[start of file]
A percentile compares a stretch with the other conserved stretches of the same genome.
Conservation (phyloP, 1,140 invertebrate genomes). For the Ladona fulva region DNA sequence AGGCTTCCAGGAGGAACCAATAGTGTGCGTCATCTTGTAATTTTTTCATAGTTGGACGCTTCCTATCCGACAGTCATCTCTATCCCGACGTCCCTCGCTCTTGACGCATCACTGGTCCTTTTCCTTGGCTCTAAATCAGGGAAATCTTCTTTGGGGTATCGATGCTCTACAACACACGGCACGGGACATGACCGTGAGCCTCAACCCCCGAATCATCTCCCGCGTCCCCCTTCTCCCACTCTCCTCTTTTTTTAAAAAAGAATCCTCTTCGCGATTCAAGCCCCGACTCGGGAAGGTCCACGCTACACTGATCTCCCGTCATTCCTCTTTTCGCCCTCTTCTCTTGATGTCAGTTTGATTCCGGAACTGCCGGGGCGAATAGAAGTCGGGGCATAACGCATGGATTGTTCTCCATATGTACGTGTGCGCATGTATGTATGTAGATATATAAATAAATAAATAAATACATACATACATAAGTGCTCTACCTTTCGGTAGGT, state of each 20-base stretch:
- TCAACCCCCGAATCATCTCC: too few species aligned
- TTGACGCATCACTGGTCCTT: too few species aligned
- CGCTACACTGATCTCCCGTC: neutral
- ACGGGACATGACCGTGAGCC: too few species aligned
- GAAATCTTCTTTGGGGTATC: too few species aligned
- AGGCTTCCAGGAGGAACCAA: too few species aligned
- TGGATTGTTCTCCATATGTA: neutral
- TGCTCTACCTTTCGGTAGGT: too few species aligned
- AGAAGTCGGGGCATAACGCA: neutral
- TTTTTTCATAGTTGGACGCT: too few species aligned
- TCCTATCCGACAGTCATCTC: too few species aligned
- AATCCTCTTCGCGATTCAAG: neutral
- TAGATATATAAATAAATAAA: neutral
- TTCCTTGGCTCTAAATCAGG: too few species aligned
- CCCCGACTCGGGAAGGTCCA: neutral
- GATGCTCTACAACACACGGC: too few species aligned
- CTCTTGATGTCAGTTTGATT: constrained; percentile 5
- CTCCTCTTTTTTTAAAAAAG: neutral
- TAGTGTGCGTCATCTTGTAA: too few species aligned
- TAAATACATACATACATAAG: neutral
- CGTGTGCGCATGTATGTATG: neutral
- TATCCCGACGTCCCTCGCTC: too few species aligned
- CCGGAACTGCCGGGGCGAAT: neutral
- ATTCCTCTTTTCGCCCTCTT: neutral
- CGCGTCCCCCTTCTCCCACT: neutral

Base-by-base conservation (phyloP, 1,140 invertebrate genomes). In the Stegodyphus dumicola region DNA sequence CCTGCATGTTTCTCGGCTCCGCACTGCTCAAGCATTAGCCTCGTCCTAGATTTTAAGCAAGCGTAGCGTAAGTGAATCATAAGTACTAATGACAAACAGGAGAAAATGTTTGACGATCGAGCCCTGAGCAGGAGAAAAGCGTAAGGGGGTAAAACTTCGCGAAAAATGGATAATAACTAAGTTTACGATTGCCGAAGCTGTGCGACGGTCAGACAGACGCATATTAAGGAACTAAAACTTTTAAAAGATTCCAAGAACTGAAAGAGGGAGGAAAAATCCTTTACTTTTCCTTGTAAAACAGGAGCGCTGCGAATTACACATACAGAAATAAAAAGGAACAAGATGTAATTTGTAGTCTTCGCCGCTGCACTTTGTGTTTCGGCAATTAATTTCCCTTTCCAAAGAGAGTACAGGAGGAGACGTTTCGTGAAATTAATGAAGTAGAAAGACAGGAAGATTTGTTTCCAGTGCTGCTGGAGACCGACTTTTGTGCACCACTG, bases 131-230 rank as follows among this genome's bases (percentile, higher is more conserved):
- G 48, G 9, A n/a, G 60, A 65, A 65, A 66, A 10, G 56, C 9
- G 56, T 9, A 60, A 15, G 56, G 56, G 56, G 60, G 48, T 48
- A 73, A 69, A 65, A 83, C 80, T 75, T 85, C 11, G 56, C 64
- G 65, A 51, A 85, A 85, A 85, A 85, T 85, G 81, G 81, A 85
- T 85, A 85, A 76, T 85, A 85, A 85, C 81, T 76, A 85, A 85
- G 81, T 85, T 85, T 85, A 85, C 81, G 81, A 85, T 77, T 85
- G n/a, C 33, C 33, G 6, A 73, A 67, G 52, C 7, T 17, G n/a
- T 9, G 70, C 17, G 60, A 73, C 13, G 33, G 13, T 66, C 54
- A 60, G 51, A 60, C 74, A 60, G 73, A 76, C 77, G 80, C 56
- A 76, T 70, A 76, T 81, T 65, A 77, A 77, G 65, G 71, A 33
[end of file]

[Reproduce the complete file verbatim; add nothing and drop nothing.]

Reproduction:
A percentile compares a stretch with the other conserved stretches of the same genome.
Conservation (phyloP, 1,140 invertebrate genomes). For the Ladona fulva region DNA sequence AGGCTTCCAGGAGGAACCAATAGTGTGCGTCATCTTGTAATTTTTTCATAGTTGGACGCTTCCTATCCGACAGTCATCTCTATCCCGACGTCCCTCGCTCTTGACGCATCACTGGTCCTTTTCCTTGGCTCTAAATCAGGGAAATCTTCTTTGGGGTATCGATGCTCTACAACACACGGCACGGGACATGACCGTGAGCCTCAACCCCCGAATCATCTCCCGCGTCCCCCTTCTCCCACTCTCCTCTTTTTTTAAAAAAGAATCCTCTTCGCGATTCAAGCCCCGACTCGGGAAGGTCCACGCTACACTGATCTCCCGTCATTCCTCTTTTCGCCCTCTTCTCTTGATGTCAGTTTGATTCCGGAACTGCCGGGGCGAATAGAAGTCGGGGCATAACGCATGGATTGTTCTCCATATGTACGTGTGCGCATGTATGTATGTAGATATATAAATAAATAAATAAATACATACATACATAAGTGCTCTACCTTTCGGTAGGT, state of each 20-base stretch:
- TCAACCCCCGAATCATCTCC: too few species aligned
- TTGACGCATCACTGGTCCTT: too few species aligned
- CGCTACACTGATCTCCCGTC: neutral
- ACGGGACATGACCGTGAGCC: too few species aligned
- GAAATCTTCTTTGGGGTATC: too few species aligned
- AGGCTTCCAGGAGGAACCAA: too few species aligned
- TGGATTGTTCTCCATATGTA: neutral
- TGCTCTACCTTTCGGTAGGT: too few species aligned
- AGAAGTCGGGGCATAACGCA: neutral
- TTTTTTCATAGTTGGACGCT: too few species aligned
- TCCTATCCGACAGTCATCTC: too few species aligned
- AATCCTCTTCGCGATTCAAG: neutral
- TAGATATATAAATAAATAAA: neutral
- TTCCTTGGCTCTAAATCAGG: too few species aligned
- CCCCGACTCGGGAAGGTCCA: neutral
- GATGCTCTACAACACACGGC: too few species aligned
- CTCTTGATGTCAGTTTGATT: constrained; percentile 5
- CTCCTCTTTTTTTAAAAAAG: neutral
- TAGTGTGCGTCATCTTGTAA: too few species aligned
- TAAATACATACATACATAAG: neutral
- CGTGTGCGCATGTATGTATG: neutral
- TATCCCGACGTCCCTCGCTC: too few species aligned
- CCGGAACTGCCGGGGCGAAT: neutral
- ATTCCTCTTTTCGCCCTCTT: neutral
- CGCGTCCCCCTTCTCCCACT: neutral

Base-by-base conservation (phyloP, 1,140 invertebrate genomes). In the Stegodyphus dumicola region DNA sequence CCTGCATGTTTCTCGGCTCCGCACTGCTCAAGCATTAGCCTCGTCCTAGATTTTAAGCAAGCGTAGCGTAAGTGAATCATAAGTACTAATGACAAACAGGAGAAAATGTTTGACGATCGAGCCCTGAGCAGGAGAAAAGCGTAAGGGGGTAAAACTTCGCGAAAAATGGATAATAACTAAGTTTACGATTGCCGAAGCTGTGCGACGGTCAGACAGACGCATATTAAGGAACTAAAACTTTTAAAAGATTCCAAGAACTGAAAGAGGGAGGAAAAATCCTTTACTTTTCCTTGTAAAACAGGAGCGCTGCGAATTACACATACAGAAATAAAAAGGAACAAGATGTAATTTGTAGTCTTCGCCGCTGCACTTTGTGTTTCGGCAATTAATTTCCCTTTCCAAAGAGAGTACAGGAGGAGACGTTTCGTGAAATTAATGAAGTAGAAAGACAGGAAGATTTGTTTCCAGTGCTGCTGGAGACCGACTTTTGTGCACCACTG, bases 131-230 rank as follows among this genome's bases (percentile, higher is more conserved):
- G 48, G 9, A n/a, G 60, A 65, A 65, A 66, A 10, G 56, C 9
- G 56, T 9, A 60, A 15, G 56, G 56, G 56, G 60, G 48, T 48
- A 73, A 69, A 65, A 83, C 80, T 75, T 85, C 11, G 56, C 64
- G 65, A 51, A 85, A 85, A 85, A 85, T 85, G 81, G 81, A 85
- T 85, A 85, A 76, T 85, A 85, A 85, C 81, T 76, A 85, A 85
- G 81, T 85, T 85, T 85, A 85, C 81, G 81, A 85, T 77, T 85
- G n/a, C 33, C 33, G 6, A 73, A 67, G 52, C 7, T 17, G n/a
- T 9, G 70, C 17, G 60, A 73, C 13, G 33, G 13, T 66, C 54
- A 60, G 51, A 60, C 74, A 60, G 73, A 76, C 77, G 80, C 56
- A 76, T 70, A 76, T 81, T 65, A 77, A 77, G 65, G 71, A 33